Harry said electrification is now far more feasible due to recent technological improvements in heat pumps, which work like reversible air conditioners. The devices offer an efficient option for electric-powered heating, but they’re currently still more expensive to operate than natural gas furnaces.

Propane, however, is more expensive than either natural gas or electricity — and the price is expected to surge even higher this winter.

“We saw this opportunity with propane-heated homes,” Harry said. “Propane tends to be about three times as expensive as natural gas on a per-energy basis. And so those homes are paying more for energy anyway.”

The propane tank at the entrance of the Dotsero Mobile Home Park
Sam Brasch/CPR News
The propane tank at the entrance of the Dotsero Mobile Home Park in November 2021. Most residents in the community still rely on the fuel for their heating, water heating and cooking.

High-voltage stakes

Most of the homes in Dotsero draw fuel from a bus-sized propane tank just outside the entrance to the mobile home park. 

Doug Jones, who led the weatherization project for the Northwest Colorado Council of Governments, contacted the park’s owners about replacing propane with electric heating and cooking systems last year. The owner had already attempted to switch the park natural gas but abandoned the idea when he learned it would require an expensive pipeline connecting the remote community in Eagle County. When Jones proposed electricity instead, the park’s owner was enthusiastic. 

The organization finished electrifying the first three homes in the park in the fall of 2020. Jones expects 15 of the park’s 80 units to be fully electrified by the end of the year. The full set of improvements reduced average monthly utility bills for the upgraded households by $80 in the winter and $30 over the summer.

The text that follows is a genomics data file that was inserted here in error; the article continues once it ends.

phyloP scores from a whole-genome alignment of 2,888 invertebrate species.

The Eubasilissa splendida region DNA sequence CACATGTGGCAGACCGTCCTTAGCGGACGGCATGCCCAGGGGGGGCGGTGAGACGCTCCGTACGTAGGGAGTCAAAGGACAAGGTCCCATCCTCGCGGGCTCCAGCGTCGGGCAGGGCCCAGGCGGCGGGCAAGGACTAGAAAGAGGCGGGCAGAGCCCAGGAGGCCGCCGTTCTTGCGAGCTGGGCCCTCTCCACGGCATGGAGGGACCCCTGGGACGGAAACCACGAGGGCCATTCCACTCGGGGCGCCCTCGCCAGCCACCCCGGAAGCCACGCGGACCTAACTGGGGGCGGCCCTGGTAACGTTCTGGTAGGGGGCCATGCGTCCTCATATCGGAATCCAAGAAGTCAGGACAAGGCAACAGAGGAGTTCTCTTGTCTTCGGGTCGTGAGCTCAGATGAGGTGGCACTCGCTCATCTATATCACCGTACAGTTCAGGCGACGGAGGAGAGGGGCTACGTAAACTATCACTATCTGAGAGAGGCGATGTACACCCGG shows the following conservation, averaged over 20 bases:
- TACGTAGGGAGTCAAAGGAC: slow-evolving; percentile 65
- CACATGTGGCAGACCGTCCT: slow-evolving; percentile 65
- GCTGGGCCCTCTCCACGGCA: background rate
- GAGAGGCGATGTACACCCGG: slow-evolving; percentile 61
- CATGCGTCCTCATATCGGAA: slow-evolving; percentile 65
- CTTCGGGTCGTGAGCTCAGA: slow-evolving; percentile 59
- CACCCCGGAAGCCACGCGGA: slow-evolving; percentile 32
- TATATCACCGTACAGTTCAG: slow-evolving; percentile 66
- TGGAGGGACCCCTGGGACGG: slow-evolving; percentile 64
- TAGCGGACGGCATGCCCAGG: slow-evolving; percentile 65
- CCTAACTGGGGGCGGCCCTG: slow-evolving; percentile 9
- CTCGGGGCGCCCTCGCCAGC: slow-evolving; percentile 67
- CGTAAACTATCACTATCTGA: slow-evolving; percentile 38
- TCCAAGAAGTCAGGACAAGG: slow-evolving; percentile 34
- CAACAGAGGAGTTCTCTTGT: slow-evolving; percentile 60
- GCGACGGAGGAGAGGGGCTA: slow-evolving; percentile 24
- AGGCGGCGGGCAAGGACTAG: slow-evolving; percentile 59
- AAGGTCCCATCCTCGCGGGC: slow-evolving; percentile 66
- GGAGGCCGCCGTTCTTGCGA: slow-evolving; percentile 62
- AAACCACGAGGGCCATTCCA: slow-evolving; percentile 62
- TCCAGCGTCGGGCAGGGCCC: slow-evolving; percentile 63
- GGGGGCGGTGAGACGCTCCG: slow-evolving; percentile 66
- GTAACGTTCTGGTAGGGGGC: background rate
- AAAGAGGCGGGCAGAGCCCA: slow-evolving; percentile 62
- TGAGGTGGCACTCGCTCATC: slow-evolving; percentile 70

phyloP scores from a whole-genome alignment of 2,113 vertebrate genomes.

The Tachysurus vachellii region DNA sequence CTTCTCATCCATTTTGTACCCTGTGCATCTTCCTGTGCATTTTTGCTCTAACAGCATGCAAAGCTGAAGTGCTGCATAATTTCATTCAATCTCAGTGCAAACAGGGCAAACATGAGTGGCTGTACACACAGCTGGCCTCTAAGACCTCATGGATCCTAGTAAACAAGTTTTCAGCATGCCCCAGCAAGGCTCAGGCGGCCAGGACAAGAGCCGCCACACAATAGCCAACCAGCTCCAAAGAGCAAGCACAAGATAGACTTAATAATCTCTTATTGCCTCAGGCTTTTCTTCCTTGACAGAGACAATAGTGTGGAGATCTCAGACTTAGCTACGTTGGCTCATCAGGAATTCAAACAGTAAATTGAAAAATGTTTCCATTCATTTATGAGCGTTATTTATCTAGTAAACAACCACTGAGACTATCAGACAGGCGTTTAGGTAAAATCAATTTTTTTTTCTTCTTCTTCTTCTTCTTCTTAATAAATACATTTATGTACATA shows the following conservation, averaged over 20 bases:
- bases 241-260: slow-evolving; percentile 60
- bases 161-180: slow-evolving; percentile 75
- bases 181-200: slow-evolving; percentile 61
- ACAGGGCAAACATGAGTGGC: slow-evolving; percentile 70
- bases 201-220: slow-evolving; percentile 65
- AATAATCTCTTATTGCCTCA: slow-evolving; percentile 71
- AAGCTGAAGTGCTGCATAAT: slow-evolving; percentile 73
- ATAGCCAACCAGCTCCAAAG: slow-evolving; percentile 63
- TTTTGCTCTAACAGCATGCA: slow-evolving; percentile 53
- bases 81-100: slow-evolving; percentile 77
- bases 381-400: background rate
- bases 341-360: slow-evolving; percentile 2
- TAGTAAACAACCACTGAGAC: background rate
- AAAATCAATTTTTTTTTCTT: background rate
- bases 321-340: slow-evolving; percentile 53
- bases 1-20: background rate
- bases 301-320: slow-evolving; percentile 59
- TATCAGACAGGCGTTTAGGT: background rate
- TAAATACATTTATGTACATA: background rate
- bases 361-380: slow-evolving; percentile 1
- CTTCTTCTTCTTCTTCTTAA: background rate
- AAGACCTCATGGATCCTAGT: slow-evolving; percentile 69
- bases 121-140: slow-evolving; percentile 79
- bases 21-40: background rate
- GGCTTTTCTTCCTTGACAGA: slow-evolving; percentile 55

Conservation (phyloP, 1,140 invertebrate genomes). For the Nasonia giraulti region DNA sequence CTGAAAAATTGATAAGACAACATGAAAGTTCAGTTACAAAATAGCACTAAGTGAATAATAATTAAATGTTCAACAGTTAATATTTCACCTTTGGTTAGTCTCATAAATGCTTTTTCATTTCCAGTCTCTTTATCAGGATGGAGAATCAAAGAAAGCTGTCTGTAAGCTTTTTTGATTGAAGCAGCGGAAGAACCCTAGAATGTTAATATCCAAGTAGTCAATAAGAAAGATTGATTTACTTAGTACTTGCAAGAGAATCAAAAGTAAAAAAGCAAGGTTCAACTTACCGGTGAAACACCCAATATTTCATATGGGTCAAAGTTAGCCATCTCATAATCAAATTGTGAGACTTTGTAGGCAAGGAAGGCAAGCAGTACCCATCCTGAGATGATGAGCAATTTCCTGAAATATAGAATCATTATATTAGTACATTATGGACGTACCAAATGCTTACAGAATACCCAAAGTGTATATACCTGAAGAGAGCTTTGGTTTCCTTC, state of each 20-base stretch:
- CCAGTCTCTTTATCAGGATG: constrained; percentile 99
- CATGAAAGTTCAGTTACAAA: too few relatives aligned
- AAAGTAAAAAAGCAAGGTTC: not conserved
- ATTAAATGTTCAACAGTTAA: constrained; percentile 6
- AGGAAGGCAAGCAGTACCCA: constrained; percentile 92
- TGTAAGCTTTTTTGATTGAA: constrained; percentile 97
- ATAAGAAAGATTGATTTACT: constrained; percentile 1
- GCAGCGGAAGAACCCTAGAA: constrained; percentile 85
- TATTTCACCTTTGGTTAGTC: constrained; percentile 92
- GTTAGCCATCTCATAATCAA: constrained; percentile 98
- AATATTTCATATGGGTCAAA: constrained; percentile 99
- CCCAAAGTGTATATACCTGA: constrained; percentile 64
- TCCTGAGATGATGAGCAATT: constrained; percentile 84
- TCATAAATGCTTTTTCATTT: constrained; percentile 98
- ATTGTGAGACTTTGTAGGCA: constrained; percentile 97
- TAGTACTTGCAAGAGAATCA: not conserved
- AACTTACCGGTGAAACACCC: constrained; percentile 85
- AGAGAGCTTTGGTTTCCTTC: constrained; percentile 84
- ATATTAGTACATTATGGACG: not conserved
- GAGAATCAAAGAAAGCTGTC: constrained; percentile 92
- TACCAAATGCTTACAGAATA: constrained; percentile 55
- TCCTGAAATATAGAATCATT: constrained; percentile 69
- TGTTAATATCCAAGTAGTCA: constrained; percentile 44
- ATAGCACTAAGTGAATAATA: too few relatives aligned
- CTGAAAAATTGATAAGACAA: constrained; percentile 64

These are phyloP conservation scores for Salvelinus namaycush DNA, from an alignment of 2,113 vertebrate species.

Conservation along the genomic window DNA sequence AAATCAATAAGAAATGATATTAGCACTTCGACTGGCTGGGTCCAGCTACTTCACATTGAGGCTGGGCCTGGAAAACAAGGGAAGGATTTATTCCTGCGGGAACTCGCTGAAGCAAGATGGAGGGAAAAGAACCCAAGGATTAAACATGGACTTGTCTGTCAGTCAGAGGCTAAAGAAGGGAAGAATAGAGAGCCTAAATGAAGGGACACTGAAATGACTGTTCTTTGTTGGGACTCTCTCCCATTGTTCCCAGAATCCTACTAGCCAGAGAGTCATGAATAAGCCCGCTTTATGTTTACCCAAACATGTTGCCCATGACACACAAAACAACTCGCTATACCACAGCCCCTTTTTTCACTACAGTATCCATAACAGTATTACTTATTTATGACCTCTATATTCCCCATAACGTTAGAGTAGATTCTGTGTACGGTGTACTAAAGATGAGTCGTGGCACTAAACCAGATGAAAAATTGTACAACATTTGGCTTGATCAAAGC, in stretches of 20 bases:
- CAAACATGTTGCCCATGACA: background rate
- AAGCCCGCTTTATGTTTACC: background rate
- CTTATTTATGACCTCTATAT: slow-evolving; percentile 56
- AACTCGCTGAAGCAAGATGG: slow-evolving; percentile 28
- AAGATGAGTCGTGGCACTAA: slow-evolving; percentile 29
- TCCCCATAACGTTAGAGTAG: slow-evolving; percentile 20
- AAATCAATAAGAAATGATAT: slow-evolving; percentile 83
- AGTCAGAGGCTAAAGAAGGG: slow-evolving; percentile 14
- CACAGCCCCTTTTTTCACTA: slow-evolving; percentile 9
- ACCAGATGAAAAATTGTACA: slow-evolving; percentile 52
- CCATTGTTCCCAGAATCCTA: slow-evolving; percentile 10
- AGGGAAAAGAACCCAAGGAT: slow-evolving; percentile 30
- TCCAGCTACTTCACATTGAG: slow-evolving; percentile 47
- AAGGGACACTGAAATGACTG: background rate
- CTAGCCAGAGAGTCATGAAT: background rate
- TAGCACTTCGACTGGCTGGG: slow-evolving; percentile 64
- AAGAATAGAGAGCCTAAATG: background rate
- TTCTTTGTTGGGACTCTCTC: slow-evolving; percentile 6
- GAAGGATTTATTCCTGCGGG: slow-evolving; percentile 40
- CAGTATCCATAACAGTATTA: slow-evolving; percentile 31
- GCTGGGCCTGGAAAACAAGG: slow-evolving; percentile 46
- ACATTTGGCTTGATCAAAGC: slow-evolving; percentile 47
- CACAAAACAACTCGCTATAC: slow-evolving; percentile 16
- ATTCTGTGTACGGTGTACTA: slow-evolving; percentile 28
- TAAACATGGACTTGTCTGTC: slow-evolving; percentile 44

Dan Binning, the executive director of the Colorado Propane Gas Association, said even if those conversions saved residents money, electrification could be a risk in an era of unreliable electricity grids. 

“Looked what happened in Texas last year,” Binning said. “Where there’s a natural disaster, they don’t bring in electric water heaters, electric heaters, electric stoves. They bring in propane.”

Neal Ashforth shines a light in a new vent at a home in Eagle County.
Sam Brasch/CPR News
Neal Ashforth shines a light in a new vent while winterizing a home in November 2021 at the Dotsero Mobile Home Park in Eagle County, Colo.

The cost-cutting demonstrated in Dotsero could still help justify Colorado’s broader strategy. Under the rules for the federal program, the lifetime savings from any upgrade must exceed its upfront price. Other rules restrict how states can spend the federal money, only allowing work to switch homes from fossil fuels to electricity under narrow circumstances.

Harry said Colorado’s program won’t directly spend federal money on electrification projects and will instead use the funding boost from the infrastructure bill to expand its annual reach from about 2,000 to 3,000 homes. Additional state and local funding for weatherization, like a new surcharge on most Colorado customers’ utility bills, can then be freed to pay for “deeper retrofits,” including electrifying more propane-heated homes. 

The short-term impact of the plan is small. The Colorado Weatherization Assitance Program has about 200 propane-heated homes on its upgrade list in a typical year, a tiny fraction of the more than 2 million households across Colorado. 

Harry sees greater promise in creating demand for electrified homes. By buying and installing heat pumps, he said Colorado’s program could help bring down the cost of the devices and train a workforce of capable installers. 

“That's where the conversation really expands to, ‘OK, when does it start making sense to convert [natural] gas homes?”